Hello Graphics

If you feel programming is too dry and nothing more than giving commands to a heartless terminal who is always ready to pop out an error for you, welcome to Computer Graphics, a subject which motivates you to solve pictorial and practical questions, rather than understanding theoretical or pedagogic requirements.

If you can’t make it good, you can at least make it look good. — Bill Gates

The main motivation behind this writing is to be able to visualize programs and algorithms. The need to use efficient data structures and optimize existing algorithms seems very unnatural and boring. But when you see your game/animation lagging due to a slow algorithm, enhancing it seems more instinctive. The same goes with Object-oriented programming concepts. The use of classes and objects is not really well understood, unless you are asked to make a racing game. You need different types of cars for your game, each having different properties but the same functions. Computer graphics lets you envision classes and objects from the programming paradigm, as real-world entities.

After reading this, I hope you try to find the intuition behind the CG algorithms before approaching them, so that understanding them becomes easier.

Why study Computer Graphics?

From ‘Pong’, the first computer game by Atari (1972), to ‘Uncharted 4’ (2016), computer graphics has come a long way.

LEFT: Pong — First game by Atari in 1972; RIGHT : Uncharted 4 : A thief’s End — A PS4 Exclusive 2016 game

We often forget that making Graphical interfaces was not always a ‘Drag and Drop’ feature. Even simple geometric figures such as lines, circles and curves had to be drawn using the smallest element of a screen, a Pixel.

The Pixel

The pixel (not the Google Phone) is smallest controllable element of a picture represented on the screen. To plot a pixel on the screen, we will be using the graphics.h library for C/C++.

Steps to setup graphics.h on windows

The implementation given below shows how to plot a pixel on the screen :

#include<graphics.h>

int main()
{
int gd = DETECT, gm;
initgraph(&gd, &gm, "C:\\TC\\BGI");

putpixel(100, 100, WHITE);

getch();
closegraph();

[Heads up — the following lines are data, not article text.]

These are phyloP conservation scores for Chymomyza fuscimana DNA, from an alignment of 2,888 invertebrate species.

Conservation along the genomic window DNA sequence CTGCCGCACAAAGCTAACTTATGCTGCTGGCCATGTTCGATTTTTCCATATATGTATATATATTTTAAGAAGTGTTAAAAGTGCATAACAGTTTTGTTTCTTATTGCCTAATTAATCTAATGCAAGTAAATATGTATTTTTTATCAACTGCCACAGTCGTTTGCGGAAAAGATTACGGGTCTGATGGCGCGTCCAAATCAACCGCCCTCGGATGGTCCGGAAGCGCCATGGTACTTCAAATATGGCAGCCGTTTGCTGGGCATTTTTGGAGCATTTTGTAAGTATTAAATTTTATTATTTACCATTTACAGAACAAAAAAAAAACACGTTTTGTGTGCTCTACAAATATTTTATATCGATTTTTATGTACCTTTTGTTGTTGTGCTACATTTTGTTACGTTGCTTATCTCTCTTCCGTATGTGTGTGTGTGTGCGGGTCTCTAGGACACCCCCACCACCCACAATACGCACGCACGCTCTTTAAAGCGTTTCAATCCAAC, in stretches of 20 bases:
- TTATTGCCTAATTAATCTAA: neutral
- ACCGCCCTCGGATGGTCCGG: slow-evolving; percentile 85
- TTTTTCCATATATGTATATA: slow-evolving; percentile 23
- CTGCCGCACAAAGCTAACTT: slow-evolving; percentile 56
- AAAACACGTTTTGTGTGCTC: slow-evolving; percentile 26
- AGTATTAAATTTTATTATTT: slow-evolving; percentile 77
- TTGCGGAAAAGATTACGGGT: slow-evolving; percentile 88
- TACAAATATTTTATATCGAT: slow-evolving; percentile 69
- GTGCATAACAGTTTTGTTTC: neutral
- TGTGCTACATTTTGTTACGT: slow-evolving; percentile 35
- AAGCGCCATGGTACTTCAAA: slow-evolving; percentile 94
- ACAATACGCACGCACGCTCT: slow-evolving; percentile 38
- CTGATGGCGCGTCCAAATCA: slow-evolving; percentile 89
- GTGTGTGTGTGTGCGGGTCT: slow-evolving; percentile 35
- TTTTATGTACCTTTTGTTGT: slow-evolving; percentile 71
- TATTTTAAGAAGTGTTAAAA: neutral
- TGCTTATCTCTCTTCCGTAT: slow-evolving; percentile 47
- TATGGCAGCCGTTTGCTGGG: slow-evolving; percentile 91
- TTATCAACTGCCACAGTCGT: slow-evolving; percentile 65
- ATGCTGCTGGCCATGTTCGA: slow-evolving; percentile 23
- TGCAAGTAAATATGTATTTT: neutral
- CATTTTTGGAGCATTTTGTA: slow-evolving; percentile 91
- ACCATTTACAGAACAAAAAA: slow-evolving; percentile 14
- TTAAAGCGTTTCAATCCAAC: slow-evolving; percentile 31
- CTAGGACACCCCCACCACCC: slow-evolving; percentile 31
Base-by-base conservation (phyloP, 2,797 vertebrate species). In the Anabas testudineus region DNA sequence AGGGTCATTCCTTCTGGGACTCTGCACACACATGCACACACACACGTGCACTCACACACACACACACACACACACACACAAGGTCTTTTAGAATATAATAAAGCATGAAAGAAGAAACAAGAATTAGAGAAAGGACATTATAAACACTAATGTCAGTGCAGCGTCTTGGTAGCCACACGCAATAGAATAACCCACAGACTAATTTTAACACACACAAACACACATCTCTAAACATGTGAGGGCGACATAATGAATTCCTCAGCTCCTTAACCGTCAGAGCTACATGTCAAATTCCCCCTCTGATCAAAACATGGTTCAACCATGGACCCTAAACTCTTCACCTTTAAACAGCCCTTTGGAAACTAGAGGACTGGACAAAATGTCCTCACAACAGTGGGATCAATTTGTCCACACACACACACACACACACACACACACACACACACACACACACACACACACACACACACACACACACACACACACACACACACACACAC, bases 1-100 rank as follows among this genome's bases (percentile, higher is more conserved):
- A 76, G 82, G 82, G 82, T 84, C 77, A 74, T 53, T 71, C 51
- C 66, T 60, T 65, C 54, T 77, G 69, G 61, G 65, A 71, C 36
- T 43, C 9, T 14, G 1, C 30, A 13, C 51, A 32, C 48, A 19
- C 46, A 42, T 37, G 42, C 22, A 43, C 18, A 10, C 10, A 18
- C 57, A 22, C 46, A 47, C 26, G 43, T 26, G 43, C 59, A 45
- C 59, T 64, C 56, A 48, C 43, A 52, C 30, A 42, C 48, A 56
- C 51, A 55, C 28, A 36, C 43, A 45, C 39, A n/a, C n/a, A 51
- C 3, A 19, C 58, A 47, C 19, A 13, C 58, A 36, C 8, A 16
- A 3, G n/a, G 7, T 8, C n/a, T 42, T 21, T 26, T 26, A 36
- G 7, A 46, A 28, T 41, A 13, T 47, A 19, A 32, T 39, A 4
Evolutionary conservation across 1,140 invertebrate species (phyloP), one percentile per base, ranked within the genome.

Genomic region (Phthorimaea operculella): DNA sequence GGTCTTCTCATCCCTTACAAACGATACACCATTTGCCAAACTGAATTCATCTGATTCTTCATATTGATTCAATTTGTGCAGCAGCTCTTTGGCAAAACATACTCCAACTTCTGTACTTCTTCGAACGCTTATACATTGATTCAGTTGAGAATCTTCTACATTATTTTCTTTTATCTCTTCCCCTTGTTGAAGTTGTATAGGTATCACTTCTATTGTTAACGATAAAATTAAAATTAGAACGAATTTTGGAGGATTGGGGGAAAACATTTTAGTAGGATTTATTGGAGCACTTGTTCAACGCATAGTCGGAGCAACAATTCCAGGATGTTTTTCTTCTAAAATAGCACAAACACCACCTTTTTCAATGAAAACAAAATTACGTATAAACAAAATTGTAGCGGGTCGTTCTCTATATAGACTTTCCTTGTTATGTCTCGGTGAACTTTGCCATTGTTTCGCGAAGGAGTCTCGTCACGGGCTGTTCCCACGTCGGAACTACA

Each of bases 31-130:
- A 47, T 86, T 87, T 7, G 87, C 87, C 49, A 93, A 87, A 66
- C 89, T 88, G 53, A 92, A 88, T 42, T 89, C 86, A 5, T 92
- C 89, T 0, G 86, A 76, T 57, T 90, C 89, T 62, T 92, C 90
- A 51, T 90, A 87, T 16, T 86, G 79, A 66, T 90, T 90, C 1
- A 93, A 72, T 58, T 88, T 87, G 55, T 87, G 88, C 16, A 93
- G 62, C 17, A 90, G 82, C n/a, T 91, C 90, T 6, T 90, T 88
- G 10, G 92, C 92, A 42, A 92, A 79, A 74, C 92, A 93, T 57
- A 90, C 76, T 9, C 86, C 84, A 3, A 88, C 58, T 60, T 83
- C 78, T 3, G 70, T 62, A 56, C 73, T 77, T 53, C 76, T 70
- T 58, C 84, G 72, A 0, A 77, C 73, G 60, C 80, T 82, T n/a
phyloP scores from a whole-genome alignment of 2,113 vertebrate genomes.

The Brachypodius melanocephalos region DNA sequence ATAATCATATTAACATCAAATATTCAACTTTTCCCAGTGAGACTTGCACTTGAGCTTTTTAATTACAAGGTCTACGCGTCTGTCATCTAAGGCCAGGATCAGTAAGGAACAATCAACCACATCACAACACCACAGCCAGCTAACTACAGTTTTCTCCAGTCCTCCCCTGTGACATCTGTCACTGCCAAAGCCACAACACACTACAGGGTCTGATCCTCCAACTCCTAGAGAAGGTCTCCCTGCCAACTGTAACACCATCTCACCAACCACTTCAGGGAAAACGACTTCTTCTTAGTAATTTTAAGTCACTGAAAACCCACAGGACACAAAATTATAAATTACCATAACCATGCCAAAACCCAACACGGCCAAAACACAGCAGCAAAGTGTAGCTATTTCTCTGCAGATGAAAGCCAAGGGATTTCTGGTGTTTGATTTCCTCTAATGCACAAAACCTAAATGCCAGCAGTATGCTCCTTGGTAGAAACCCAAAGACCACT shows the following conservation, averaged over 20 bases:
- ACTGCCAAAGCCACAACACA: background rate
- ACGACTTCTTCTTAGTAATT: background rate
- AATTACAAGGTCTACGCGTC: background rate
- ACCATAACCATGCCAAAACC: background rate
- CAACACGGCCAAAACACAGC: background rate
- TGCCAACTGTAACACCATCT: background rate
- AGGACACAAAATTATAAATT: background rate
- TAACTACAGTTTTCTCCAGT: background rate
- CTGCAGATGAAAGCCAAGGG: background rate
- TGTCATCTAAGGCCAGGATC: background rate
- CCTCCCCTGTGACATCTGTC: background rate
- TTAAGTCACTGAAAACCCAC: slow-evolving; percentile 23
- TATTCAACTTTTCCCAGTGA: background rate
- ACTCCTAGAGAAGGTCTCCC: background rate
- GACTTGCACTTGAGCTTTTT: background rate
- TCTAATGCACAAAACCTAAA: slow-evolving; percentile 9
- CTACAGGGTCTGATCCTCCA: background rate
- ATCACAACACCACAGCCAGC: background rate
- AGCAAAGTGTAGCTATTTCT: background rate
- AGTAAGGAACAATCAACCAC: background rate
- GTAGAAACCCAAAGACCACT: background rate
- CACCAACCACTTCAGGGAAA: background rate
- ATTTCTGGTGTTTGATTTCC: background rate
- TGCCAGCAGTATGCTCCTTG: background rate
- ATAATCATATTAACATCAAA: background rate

return 0;
}

Let us break up this code -

The initgraph() initializes the graphics system by loading a graphics driver from disk, and putting the system into graphics mode. Similarly, all other lines except putpixel() is just boilerplate which you will use in all CG programs. The putpixel() plots a point at (100, 100) with a white color.

This is a good time to understand the co-ordinate system followed in a PC screen. Unlike the co-ordinate system in a graph sheet, the top-left corner is considered as the origin. It can be visualised as follows —

Co-ordinate system for a PC screen

Hmm. So far so good. We have plotted our first pixel on the screen. We have seen that passing an x and y values to the putpixel() plots that point for us. So let us try and call that function a few more times, so that we get multiple points. In fact, let us use a for loop to do so. We make a variable named pos_x and iterate it from 100 to 200. So the code (except the boilerplate) gets updated as follows —

for(int pos_x = 100; pos_x <= 200; pos_x++)
{
putpixel(pos_x, 100, WHITE);
}

So what does this loop do? It plots the points (100, 100), (101, 100), (102, 100) …. till (200, 100). Its interesting, because that plots a straight horizontal line from (100, 100) to (200, 100). Using a simple for loop, we were able to plot a line on the screen. Moreover, Adding a delay() function after the putpixel() creates an animation of drawing a line.

for(int pos_x = 100; pos_x <= 200; pos_x++)
{
putpixel(pos_x, 100, WHITE);
delay(200); // Adds a delay of 200ms for every iteration
}

Exercise : Try plotting a vertical line now.

Well, we surely plotted a line. But this was a very special case. How do we plot any line given its end-points? What if the line is inclined at 30 degree? How do we tailor all these needs? Now you are fully ready to understand one of the first algorithms that you encounter in CG; Digital differential analyzer (DDA) and Bresenham’s line drawing algorithm. Rather than understanding the algorithm, try understanding why the algorithm was written that way and not any other way. This will help you understand it better.